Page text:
Try searching the following keywords by using the sifting command at the "ok" prompt.
If you can remember at least a portion of the command, you can use the OBP sifting command to get a list of matching Forth command words. For example, suppose you used the test-nets command some time ago and now you can't remember anything except "test". Type "sifting test" for a listing of all Forth vocabulary entries that have any match on "test." The list should jog your memory enough to recognize the test-nets command.
Learning to use the sifting command will effectively enhance your troubleshooting ability and add another tool to your arsenal of troubleshooting techniques.
I'm working on a system and having a hard time determining if I'm having a hardware problem or if it's a software bug. Can you give me some guidelines on how to separate a hardware problem from a software bug? I may need to add a patch so can you give me a quick primer on patches as well?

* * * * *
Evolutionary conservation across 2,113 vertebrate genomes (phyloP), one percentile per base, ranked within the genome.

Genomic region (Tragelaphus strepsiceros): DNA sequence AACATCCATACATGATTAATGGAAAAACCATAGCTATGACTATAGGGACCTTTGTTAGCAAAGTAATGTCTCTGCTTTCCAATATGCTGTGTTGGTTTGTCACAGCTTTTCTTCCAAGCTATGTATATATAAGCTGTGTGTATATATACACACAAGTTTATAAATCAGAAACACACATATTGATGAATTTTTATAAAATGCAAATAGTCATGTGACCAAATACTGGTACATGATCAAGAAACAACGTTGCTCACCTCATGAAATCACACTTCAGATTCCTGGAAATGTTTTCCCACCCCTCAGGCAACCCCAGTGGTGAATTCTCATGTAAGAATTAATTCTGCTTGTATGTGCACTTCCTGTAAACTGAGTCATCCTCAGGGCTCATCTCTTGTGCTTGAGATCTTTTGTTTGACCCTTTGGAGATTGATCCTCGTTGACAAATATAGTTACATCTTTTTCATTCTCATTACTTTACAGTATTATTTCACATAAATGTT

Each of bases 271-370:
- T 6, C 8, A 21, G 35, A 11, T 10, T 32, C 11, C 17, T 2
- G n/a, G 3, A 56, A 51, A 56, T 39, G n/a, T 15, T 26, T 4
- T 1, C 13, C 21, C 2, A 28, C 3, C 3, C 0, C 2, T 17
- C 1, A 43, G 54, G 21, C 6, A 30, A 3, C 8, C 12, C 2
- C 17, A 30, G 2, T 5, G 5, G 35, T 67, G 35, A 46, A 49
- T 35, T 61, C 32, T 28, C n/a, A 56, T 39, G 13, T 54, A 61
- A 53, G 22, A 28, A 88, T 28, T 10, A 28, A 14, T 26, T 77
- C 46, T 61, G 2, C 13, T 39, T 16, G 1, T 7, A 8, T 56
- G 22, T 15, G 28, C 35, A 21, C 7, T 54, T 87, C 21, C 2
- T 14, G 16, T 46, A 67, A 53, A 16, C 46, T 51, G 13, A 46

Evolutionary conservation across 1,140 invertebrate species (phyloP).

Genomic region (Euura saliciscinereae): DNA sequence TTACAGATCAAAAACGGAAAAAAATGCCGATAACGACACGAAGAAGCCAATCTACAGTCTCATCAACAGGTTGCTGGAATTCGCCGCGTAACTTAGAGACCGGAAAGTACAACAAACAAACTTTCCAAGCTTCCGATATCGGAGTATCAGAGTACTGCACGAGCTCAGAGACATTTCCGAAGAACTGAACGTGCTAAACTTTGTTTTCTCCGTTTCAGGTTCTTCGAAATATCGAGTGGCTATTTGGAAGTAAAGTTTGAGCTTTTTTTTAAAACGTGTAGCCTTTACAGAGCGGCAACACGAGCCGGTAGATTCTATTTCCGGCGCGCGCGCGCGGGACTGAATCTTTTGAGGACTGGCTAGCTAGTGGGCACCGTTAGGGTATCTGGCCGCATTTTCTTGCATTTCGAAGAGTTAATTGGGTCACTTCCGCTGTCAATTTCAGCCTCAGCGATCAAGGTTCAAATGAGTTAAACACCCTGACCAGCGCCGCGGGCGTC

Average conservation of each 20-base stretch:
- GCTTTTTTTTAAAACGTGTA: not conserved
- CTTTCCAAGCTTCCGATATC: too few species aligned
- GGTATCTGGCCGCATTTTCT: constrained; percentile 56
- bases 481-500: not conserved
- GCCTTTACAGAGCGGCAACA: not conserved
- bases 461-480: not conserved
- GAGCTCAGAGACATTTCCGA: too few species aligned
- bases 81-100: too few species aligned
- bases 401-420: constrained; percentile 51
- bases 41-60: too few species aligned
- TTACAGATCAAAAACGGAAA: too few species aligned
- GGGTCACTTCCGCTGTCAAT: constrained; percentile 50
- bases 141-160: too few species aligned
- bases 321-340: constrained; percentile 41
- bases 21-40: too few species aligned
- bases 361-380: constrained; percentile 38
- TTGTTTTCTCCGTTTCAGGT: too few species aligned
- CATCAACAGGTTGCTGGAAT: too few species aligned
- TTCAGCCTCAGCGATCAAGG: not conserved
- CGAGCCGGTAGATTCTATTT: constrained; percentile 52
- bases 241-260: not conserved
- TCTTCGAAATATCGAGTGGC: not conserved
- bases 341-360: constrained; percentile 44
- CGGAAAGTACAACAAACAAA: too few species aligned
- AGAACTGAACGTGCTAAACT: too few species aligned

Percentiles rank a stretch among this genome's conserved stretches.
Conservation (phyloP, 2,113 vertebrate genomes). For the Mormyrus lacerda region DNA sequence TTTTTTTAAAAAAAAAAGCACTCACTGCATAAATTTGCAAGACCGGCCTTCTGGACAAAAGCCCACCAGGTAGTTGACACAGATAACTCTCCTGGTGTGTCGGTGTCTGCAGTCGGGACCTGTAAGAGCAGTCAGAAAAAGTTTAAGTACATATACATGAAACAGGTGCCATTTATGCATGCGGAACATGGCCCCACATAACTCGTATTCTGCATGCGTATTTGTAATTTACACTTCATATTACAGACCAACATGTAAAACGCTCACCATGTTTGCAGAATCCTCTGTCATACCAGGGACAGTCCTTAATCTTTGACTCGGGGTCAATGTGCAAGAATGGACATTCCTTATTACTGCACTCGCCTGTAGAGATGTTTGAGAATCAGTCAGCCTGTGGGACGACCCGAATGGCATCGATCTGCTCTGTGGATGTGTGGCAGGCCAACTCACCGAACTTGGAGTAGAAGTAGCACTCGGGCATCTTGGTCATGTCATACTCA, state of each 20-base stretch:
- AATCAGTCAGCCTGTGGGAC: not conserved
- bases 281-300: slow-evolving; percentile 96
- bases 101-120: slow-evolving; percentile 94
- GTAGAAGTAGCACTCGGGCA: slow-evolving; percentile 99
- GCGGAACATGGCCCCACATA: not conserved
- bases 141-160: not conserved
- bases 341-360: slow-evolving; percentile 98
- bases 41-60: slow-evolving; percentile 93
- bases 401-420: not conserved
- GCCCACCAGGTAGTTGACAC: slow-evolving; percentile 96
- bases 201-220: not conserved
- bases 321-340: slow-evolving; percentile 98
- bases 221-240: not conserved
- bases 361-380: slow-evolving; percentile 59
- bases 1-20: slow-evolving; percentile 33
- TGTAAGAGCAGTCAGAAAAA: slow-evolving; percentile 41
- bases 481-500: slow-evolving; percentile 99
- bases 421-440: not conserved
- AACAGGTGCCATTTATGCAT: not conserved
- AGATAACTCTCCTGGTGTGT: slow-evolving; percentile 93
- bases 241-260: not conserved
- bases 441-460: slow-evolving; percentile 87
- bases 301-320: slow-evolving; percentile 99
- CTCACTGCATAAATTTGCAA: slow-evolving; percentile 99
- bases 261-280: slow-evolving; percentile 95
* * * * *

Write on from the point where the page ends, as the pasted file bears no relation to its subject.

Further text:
Here are some common diagnostic questions which can be used to help isolate the problem:
- What is the system hardware, model number, and serial number?
- What Operating System release level are you running? ("uname -a")
- What Patches have been applied? ("showrev -p")
- Have there been any recent modifications to the system or the computing environment? Think this over carefully. Even small changes to the environment, such as changes in other client/servers or network loads can uncover dormant problems in a system
- Does the system power up and pass self diagnostics, resulting in "ok" prompt? If not, the system has detected a hardware problem and hardware replacement is required.
- If the system does not pass self test, take note of any messages.
- Do the Power Supply LEDs indicate proper power?
- Do the Front Panel Status LEDs indicate any errors?
- Do the Board Status LEDs indicate any errors?
- When the machine is booted, does fsck report file system damage? If so, run fsck several times on the partition that was damaged. If messages persist, the drive may need to be replaced and restored from backup.
- Did you replace the system's kernel, or remake it?
- Is the system hanging or experiencing panics?
- What was the panic message displayed on the system?
- If the system requires a reset, were you able to reset the system using L1-A reset or did you have to power cycle the system?